US 4552476 A
A combination tool for use in vehicle washing is disclosed in two embodiments. The tool combines a foaming brush wherein water (or water plus detergent) is cascaded from the brush base through its bristles and a cleaning wand wherein a narrow stream of high pressure water is emitted from a terminal nozzle. The tool provides for the brush housing to fit about the wand and be positioned at a distance from the wand's nozzle end when the combination is used as a wand but allow the wand to be drawn into the brush housing to be seated at the base of the brush so its output also serve to supply liquid to the brush. In both embodiments mechanical bias in the form of a helical compression spring positioned in the housing and about the wand keep the housing away from the wand end or alternatively latched in place at the base of the brush and a baffle is provided to convert the high pressure stream to a flow.
In the first embodiment two wand paths, forming a V, are provided in the housing with modal conversion being achieved by drawing the wand rearward in the housing against the compression spring and pivoting it between the paths. In the second embodiment one path is provided and conversion is provided by sliding a baffle down across the nozzle end of the wand after it is down inside the housing.
1. A combination brush-wand washing unit for cleaning an object comprising:
a high-pressure wand having a nozzle;
a housing through which the said high-pressure wand may project;
a brush mounted on the housing; and
means for allowing the wand to be moved between a first position wherein said wand and its nozzle projects from the housing with the nozzle at a distance from the housing and brush for emitting a stream of high-pressure liquid therefrom, and a second position wherein the wand nozzle is within the housing such as to direct its flow to and through the brush,
whereby the user may alternatively and selectively use the unit as a cleaning high-pressure wand close to the object without fear of the housing or brush hitting or scraping the object or as a liquid flowing brush.
2. The invention of claim 1 wherein the tool includes a housing which defines two pathways within it for the wand, one of which allows the wand to project out of the housing and the other of which allows the wand to be seated at the base of the brush.
3. The invention of claim 1 wherein mechanical bias means are provided for urging the wand nozzle end outward from the housing, which means serves to keep the wand nozzle end and the housing separated during normal use as a wand in said first position and also serves to urge and hold the nozzle in place within the housing when in said second position.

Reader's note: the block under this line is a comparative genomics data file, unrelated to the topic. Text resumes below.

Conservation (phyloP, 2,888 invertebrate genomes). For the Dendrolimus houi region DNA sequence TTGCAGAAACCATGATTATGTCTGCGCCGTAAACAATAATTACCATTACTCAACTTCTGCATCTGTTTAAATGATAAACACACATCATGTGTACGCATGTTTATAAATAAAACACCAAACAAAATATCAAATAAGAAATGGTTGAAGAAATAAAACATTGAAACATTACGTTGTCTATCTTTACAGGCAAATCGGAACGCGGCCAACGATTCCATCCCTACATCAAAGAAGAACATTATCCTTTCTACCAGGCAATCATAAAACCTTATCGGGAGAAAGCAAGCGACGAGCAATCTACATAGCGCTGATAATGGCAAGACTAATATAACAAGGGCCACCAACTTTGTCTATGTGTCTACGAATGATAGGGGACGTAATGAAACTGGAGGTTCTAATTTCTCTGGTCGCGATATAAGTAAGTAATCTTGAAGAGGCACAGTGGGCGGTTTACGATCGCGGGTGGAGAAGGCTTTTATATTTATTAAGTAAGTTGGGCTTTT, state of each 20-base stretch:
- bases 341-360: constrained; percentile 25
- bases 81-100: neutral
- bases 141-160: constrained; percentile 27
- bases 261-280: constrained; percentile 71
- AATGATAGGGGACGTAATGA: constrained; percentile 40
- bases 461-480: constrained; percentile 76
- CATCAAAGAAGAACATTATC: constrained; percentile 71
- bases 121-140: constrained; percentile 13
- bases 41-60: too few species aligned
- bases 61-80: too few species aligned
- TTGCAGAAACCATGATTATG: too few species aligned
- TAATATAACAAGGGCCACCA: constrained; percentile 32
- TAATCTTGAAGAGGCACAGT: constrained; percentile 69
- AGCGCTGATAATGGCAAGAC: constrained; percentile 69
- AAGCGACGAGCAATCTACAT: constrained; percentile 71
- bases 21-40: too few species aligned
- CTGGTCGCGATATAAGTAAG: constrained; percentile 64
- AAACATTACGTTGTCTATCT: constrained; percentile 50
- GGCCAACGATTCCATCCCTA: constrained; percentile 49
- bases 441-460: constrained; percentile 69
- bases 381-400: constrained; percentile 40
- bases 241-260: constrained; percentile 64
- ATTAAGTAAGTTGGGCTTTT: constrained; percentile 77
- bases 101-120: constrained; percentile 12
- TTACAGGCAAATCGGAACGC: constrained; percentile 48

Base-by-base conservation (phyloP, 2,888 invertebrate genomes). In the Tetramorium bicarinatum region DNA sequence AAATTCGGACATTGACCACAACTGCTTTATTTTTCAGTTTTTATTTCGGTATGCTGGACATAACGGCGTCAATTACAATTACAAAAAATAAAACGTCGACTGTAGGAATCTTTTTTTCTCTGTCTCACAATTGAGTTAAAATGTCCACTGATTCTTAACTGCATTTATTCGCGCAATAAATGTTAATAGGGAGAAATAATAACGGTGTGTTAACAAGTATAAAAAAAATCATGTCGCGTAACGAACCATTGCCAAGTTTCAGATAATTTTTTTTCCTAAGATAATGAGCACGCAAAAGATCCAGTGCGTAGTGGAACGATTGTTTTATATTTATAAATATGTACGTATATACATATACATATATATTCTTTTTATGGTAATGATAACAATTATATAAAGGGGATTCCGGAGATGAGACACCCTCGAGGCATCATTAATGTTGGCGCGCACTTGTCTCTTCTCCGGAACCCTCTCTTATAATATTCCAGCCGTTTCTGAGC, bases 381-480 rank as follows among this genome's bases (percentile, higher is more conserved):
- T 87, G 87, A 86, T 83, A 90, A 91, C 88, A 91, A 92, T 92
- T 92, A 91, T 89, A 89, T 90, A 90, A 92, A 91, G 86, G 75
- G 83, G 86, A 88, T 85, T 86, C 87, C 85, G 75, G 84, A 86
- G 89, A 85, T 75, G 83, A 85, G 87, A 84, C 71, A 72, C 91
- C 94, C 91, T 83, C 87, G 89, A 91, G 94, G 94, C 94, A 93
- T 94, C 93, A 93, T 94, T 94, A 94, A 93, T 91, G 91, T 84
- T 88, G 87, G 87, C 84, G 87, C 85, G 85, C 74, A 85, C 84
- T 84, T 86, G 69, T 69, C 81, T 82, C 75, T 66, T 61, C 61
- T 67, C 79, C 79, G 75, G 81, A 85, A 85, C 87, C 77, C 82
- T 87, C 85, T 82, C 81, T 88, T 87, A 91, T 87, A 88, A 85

4. The invention of claim 3 wherein the user may alternate between the uses by pulling the wand through the housing against the mechanical bias.
5. The invention of claim 4 wherein the tool includes a housing which defines two pathways within it for the wand, one of which allows the wand to project out of the housing and the other of which allows the wand to be seated at the base of the brush.
6. A combination brush-wand washing unit for cleaning an object comprising:
a wand having a nozzle;
a housing through which the said wand may project;
a brush mounted on the housing; and
means for allowing the wand to be moved between a first position wherein said wand and its nozzle projects from the housing with the nozzle at a distance from the housing and brush for emitting a stream of liquid therefrom, and a second position wherein the wand nozzle is within the housing such as to direct its flow to and through the brush,
whereby the user may alternatively and selectively use the unit as a cleaning wand close to the object without fear of the housing or brush hitting or scraping the object or as a liquid flowing brush.
1. Field of the Invention
The present invention relates to a combination high pressure wand and brush for vehicle washing.
2. Description of the Prior Art
In self-service car or truck washes, it is common commercial practice to provide a "wand", a flexible hose with a high-pressure nozzle end through which is pumped, under pressure, a narrow stream of water. Pressures of 1,000 pounds per square inch are commonly used to produce a stream of water that may be manually directed by the user over the surface of the car, truck or other machinery desired to be cleaned. Some car washes also provide brushes, some of which are supplied with water, normally at a lower pressure, e.g., 30 pounds per square inch, to their bases so that water flows down the bristles.
The present invention provides a combination brush and wand unit whereby the need for a separate brush and water supply is eliminated and the same high pressure wand supply can serve its conventional function as well as the source of water to the brush.
In accordance with the present invention, a combination brush and wand unit is provided whereby the wand may assume two stable positions, one of which has the wand projecting away from the brush and another wherein the nozzle is safely held at the base of the brush to provide liquid thereto.
The invention, together with the advantages thereof, may best be understood by reference to the following description taken in connection with the accompanying drawings, in the several figures of which, like reference numerals identify like elements.
FIG. 1 is a perspective view of a combination brush-wand washing unit constructed in accordance with the present invention shown in use in cleaning a vehicle (shown fragmentarily) in one mode of use;
FIG. 2 is a partly sectional view of the brush-wand washing unit of FIG. 1, in a different mode of use in cleaning the vehicle with parts in a moved position shown in phantom line;
FIG. 3 is a partly sectional view of the invention of FIGS. 1 and 2 as seen from the plane defined by the line 3--3 of FIG. 2 when looking in the direction of the arrows.
FIG. 4 is a sectional view of the brush-wand washing unit of FIGS. 1-3 as seen from the plane defined by the line 4--4 of FIG. 3 when looking in the direction of the arrows.
FIG. 5 is a partly sectional view, of a second embodiment of the invention.
FIG. 6 is a view, partly in section, of the invention of FIG. 5 as seen from the line 6--6 of FIG. 5, when looking in the direction of the arrows.